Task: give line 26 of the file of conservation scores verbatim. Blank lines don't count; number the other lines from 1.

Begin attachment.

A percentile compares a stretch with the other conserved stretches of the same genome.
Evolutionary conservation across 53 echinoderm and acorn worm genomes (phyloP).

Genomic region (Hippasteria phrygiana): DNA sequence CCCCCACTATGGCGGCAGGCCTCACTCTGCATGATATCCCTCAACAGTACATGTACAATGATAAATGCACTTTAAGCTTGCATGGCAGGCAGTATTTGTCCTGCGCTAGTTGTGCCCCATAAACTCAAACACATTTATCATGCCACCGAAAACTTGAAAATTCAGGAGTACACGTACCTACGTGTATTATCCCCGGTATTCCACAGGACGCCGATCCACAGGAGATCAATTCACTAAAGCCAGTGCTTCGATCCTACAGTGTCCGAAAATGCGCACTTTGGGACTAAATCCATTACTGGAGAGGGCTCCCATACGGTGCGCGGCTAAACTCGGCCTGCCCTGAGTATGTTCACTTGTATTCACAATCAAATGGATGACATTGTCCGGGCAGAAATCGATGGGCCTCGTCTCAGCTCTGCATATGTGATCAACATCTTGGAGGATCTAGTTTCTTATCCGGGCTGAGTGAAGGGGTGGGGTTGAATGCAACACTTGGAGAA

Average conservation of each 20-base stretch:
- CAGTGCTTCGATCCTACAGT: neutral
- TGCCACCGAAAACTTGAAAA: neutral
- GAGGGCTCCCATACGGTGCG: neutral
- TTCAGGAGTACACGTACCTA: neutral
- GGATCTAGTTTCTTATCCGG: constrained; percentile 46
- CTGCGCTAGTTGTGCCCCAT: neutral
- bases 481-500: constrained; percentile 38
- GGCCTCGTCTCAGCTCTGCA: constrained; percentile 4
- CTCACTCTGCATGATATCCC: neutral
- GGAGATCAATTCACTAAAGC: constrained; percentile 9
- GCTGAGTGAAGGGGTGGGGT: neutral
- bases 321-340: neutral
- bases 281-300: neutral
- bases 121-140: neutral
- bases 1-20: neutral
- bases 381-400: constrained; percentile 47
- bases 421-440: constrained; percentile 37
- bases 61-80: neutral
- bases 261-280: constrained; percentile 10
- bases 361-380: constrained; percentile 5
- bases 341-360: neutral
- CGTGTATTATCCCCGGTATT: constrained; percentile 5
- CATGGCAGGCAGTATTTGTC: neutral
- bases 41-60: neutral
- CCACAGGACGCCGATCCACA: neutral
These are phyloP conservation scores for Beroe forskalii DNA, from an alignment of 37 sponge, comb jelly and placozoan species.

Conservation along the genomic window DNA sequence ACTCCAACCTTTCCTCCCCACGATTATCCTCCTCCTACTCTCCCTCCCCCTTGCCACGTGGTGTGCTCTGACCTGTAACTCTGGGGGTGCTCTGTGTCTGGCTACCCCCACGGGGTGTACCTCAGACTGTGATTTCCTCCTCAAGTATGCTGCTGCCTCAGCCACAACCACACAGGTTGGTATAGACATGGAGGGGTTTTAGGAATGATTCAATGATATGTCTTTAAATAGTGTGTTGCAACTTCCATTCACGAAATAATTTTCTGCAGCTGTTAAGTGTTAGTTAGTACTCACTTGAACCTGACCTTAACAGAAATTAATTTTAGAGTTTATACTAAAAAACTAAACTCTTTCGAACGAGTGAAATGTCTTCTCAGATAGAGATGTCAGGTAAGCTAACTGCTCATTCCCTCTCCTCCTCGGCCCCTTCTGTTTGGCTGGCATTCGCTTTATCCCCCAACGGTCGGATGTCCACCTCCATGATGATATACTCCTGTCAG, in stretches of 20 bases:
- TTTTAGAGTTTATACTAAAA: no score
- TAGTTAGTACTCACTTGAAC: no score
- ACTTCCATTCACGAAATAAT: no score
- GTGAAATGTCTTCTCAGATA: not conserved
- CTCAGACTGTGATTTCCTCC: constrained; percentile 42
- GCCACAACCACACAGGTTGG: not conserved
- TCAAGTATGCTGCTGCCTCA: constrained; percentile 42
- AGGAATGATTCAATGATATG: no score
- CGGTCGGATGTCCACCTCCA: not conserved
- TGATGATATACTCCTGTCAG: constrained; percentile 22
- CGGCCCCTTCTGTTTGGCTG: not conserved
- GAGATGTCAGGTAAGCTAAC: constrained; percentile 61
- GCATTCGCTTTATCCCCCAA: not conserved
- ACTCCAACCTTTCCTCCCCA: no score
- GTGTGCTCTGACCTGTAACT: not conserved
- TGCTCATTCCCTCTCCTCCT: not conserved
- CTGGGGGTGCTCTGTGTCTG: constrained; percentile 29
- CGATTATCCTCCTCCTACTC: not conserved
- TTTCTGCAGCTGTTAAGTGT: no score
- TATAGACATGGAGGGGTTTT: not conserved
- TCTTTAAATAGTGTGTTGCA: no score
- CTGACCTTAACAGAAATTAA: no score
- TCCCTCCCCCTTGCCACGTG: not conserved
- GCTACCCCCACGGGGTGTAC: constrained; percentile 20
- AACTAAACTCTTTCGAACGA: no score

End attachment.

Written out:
- CGTGTATTATCCCCGGTATT: constrained; percentile 5